John Douglas Thompson and Maggie Lacey
NY's TFNA Presents Ibsen and Strindberg
By: Susan Hall - May 25, 2016
A Doll’s House
By Henrik Ibsen
Adapted by Thornton Wilder
By August Strindberg
A New Version in English by David Greig
Directed by Arin Arbus
Cast: Ruben Almash, Nigel Gore, Laurie Kennedy, Maggie Lacey, Christian J. Mallen, Kimber Monroe, Jayla Lavender Nicholas, Jesse J. Perez, Linda Powell, John Douglas Thompson.
Riccardo Hernandez (Scenic Designer), Susan Hilferty (Costume designer), Marcus Doshi (Lighting Designer) Daniel Kluger (Composer/ Sound designer)
Theatre for a New Audience, Polonsky Shakespeare Center
Brooklyn, New York
Through June 12
Strindberg was jealous of Ibsen's success. Yet as the plays of these two giants of Norwegian drama are staged side by side there is reason to see why he would be. Ibsen is the more seasoned playwright. Strindberg is the wilder.
The stage at the Polonsky Shakespeare Theatre has been transformed into an intimate strip between two raked banks of seats. The audience is a hair's breadth from the action, an intimate engagement with powerful emotions. Arin Arbus directs to give us both the front and back of the characters.
The exposure of violence and violations of intimate trust is different in each play. As the deep history of Germanic law traditions and their bulwark protecting patriarchy are challenged in the late 19th century, men and women are confused and enthused by collapsing societal structures.
In A Doll's House Ibsen slowly reveals the husband Thorwald's (John Douglas Thompson) weakness as he acquiesces almost unwittingly to society's demands. Nora (Maggie Lacey) gains strength as she resists the same demands. Ingmar Bergman called her an anarchist, brava!
Nora is not a flibberty gibbit from the start. Before we enter the world of the play she has secretly borrowed money from a Shylock at a time when women did not borrow, much less sign promissory notes with shady characters. Lacey plays Nora as housewifely but she misses some of the inherent spine the character has already displayed.
Nora's husband, has been shielded by his wife and protected. Thompson shows us the weak and ineffective part of Thorwald as the play unfolds. The final scene, in which Thorwald often melts before Nora, is powerful here, because this man loves Nora. He does not have time to respond to her offer of a real marriage before she exits their home, their life and their children.
Mrs. Linden pricks the cocoon the couple have wrapped themselves in. She can free the Helmers from a dastardly deed Nora committed, but she will only do this if they can open their marriage to honesty. Linda Powell in the role is kindly, but also insistent. She blends these two traits with subtlety.
Thornton Wilder's translation cut most of the initial play between Nora and Thorwald in which he speaks of Nora's likeness to songbirds and spendswallows. Wilder leaves her pawing like a squirrel, a hoarder. Nora of course became a hoarder of household funds in order to pay back her loan. She is proud of this secret and we sympathize. She has cut neither her husband's budget nor the children's. Only her own.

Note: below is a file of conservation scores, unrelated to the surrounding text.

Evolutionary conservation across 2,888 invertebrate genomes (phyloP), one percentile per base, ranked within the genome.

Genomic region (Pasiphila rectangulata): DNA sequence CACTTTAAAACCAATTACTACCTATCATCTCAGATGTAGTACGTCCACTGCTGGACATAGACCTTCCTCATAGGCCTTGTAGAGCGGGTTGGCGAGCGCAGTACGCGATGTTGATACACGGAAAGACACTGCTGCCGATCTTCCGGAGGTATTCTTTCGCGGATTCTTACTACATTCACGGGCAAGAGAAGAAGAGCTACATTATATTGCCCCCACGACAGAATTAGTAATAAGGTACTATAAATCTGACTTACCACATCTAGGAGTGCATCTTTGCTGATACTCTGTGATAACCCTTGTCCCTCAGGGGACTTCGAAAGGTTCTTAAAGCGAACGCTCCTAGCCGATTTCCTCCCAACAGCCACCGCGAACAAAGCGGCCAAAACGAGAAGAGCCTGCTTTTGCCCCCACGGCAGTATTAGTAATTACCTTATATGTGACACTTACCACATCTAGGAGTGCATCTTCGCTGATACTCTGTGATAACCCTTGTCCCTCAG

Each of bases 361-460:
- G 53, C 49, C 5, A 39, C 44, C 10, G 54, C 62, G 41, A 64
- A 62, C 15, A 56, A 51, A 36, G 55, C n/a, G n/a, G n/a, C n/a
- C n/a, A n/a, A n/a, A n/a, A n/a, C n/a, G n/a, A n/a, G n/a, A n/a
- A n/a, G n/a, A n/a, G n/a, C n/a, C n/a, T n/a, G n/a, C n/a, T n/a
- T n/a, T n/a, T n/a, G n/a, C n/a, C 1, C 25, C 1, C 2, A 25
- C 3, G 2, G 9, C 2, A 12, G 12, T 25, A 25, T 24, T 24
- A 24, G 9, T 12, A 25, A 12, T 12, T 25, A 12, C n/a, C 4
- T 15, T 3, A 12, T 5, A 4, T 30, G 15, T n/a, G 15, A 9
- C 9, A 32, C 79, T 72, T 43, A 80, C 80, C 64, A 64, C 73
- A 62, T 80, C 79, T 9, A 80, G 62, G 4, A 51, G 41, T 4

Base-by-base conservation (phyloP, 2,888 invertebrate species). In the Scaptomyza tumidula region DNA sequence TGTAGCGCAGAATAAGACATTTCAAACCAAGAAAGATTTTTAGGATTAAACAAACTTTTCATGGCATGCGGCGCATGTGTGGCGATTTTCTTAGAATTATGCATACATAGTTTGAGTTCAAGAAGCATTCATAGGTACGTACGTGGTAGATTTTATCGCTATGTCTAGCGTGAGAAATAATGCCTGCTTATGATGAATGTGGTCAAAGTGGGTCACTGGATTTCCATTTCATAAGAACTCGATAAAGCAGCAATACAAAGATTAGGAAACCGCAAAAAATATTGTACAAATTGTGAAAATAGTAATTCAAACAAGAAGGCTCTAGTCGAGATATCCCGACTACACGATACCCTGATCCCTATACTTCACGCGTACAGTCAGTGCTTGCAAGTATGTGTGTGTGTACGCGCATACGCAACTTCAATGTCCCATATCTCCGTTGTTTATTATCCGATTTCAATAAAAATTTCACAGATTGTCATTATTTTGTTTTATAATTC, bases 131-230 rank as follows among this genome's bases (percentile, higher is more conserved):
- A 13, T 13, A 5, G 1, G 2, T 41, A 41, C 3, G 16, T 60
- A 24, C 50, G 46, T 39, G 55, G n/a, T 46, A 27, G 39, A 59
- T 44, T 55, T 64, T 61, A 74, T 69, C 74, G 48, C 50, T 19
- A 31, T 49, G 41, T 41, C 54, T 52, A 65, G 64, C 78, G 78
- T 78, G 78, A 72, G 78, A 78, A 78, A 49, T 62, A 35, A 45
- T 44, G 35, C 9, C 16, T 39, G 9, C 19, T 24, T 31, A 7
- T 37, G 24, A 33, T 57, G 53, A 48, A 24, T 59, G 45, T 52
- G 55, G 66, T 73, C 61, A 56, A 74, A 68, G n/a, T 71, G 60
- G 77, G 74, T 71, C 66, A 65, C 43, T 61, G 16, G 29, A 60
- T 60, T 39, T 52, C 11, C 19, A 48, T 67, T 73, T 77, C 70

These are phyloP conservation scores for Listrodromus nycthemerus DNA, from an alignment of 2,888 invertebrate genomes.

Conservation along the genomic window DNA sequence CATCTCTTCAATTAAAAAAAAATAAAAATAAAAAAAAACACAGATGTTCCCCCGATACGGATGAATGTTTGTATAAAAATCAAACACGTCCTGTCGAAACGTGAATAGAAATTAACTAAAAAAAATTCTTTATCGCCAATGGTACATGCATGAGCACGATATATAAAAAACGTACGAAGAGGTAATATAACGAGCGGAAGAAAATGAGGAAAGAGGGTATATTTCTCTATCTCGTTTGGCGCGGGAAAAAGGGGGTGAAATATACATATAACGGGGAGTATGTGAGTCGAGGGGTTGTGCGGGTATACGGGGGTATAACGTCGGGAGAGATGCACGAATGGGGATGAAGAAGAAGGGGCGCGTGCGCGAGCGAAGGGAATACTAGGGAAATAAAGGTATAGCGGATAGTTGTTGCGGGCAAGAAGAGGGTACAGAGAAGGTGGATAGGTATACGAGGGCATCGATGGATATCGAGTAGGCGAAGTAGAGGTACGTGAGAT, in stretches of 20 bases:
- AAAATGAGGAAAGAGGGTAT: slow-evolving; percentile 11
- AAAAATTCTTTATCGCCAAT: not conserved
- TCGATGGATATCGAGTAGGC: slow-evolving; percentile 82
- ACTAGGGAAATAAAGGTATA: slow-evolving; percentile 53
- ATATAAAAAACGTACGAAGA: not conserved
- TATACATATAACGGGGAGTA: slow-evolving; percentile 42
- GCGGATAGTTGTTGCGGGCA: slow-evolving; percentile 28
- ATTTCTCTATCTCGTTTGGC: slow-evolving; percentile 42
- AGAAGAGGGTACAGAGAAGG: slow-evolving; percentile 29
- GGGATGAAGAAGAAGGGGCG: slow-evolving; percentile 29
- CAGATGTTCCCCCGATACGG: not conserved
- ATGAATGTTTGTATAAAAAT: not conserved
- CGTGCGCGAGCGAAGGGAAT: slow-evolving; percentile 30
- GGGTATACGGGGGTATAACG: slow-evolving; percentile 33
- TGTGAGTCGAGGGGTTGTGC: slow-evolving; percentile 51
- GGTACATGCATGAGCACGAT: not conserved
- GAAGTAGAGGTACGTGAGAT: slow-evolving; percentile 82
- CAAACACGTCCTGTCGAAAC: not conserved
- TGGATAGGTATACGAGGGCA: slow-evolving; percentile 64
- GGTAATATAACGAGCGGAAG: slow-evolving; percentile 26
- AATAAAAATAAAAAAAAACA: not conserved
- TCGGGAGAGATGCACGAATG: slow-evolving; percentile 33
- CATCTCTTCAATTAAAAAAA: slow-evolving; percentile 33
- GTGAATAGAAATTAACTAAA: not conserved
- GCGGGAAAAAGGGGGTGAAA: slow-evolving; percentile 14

Strindberg seeds his opening scene in The Father with the dominant subject of the play: paternity. Thompson playing The Captain is concerned about the pregnant scullery girl and who will be held responsible.
Jesse J. Perez, who gave a forceful performance as the tortured money lender in A Doll's House, is a priest in The Father, warning The Captain to beware his wife.
The buoyant light wife of Doll's House is in contrast with Laura (also Lacey) the wife in The Father who is loathsome from the start. Laura is cold and denies her husband pleasure. She spends his money willfully and with seeming impunity. Wishing to have full control of their daughter, and with all the skill of a consummate politician, Laura looks for the issue that will drive The Captain around the bend. She finds one: Is he in fact the father of this daughter?
Women often laugh, always hoping their children will look like their father and his lineage so that proof of paternity is in appearance. The Father looks at pictures of his daughter Bertha. He offers them up as evidence to others, who agree. But deep down he is unsure. Thompson creates the tortured angst enmeshed in authority of this complex and intriguing character.
There is a doctor in the house in both plays. Nigel Gore, Tina Packer's frequent partner, plays both roles wonderfully. He is befriended by the Helmers, a male companion for Thorwald and a playmate for Nora. Dr. Rank has inherited syphilis from his father and he is close to the third and final stage of the disease.
The doctor in The Father could be taken for a wimp, but Gore shows us his courage when he listens carefully to both sides of an argument, and appears to be swayed only by reason. He is the character Laura has the most difficulty manipulating. Gore is perfection as both doctors.
Laurie Kennedy as The Captain's childhood nurse stands out in a delicate, moving performance as both mother and savior of her now grown charge.
A Doll's House ends as Nora gains in strength and Thorwald can't hold her. Thompson twists himself one way and another, at one moment pinned in a lock hold and at another joyful that he does not have to face the consequences of his wife's actions. In The Father Thompson takes us far out of our comfort zone into the wrenching world of seismic societal change. John Douglas Thompson is one of our great actors and it is a treat to see him in these contrasting yet similar roles.